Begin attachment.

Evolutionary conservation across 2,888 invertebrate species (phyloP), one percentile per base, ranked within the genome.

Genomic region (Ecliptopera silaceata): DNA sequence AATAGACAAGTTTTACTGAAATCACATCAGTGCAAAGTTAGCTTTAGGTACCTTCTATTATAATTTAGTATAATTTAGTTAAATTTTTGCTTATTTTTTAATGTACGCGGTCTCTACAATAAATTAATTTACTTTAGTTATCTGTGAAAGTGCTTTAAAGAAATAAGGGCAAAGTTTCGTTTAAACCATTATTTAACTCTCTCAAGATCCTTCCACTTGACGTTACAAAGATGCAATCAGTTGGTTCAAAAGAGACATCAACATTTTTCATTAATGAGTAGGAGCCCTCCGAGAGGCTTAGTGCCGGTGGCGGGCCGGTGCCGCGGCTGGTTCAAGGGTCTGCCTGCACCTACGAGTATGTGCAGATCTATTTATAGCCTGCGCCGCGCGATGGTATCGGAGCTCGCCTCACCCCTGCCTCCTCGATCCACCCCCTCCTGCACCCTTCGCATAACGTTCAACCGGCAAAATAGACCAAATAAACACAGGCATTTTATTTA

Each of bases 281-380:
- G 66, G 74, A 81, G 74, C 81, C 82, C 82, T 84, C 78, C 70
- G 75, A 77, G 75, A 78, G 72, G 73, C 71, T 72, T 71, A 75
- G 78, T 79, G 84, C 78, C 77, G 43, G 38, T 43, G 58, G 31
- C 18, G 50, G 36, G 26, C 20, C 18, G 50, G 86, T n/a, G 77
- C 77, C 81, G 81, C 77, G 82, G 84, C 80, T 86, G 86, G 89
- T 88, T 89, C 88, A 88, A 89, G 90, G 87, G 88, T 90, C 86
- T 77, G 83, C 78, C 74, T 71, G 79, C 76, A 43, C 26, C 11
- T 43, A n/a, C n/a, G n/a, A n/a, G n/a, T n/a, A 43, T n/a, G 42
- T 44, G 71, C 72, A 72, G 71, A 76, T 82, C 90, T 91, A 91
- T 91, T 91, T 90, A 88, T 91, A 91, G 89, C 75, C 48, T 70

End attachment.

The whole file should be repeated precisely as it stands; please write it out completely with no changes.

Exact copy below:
Evolutionary conservation across 2,888 invertebrate species (phyloP), one percentile per base, ranked within the genome.

Genomic region (Ecliptopera silaceata): DNA sequence AATAGACAAGTTTTACTGAAATCACATCAGTGCAAAGTTAGCTTTAGGTACCTTCTATTATAATTTAGTATAATTTAGTTAAATTTTTGCTTATTTTTTAATGTACGCGGTCTCTACAATAAATTAATTTACTTTAGTTATCTGTGAAAGTGCTTTAAAGAAATAAGGGCAAAGTTTCGTTTAAACCATTATTTAACTCTCTCAAGATCCTTCCACTTGACGTTACAAAGATGCAATCAGTTGGTTCAAAAGAGACATCAACATTTTTCATTAATGAGTAGGAGCCCTCCGAGAGGCTTAGTGCCGGTGGCGGGCCGGTGCCGCGGCTGGTTCAAGGGTCTGCCTGCACCTACGAGTATGTGCAGATCTATTTATAGCCTGCGCCGCGCGATGGTATCGGAGCTCGCCTCACCCCTGCCTCCTCGATCCACCCCCTCCTGCACCCTTCGCATAACGTTCAACCGGCAAAATAGACCAAATAAACACAGGCATTTTATTTA

Each of bases 281-380:
- G 66, G 74, A 81, G 74, C 81, C 82, C 82, T 84, C 78, C 70
- G 75, A 77, G 75, A 78, G 72, G 73, C 71, T 72, T 71, A 75
- G 78, T 79, G 84, C 78, C 77, G 43, G 38, T 43, G 58, G 31
- C 18, G 50, G 36, G 26, C 20, C 18, G 50, G 86, T n/a, G 77
- C 77, C 81, G 81, C 77, G 82, G 84, C 80, T 86, G 86, G 89
- T 88, T 89, C 88, A 88, A 89, G 90, G 87, G 88, T 90, C 86
- T 77, G 83, C 78, C 74, T 71, G 79, C 76, A 43, C 26, C 11
- T 43, A n/a, C n/a, G n/a, A n/a, G n/a, T n/a, A 43, T n/a, G 42
- T 44, G 71, C 72, A 72, G 71, A 76, T 82, C 90, T 91, A 91
- T 91, T 91, T 90, A 88, T 91, A 91, G 89, C 75, C 48, T 70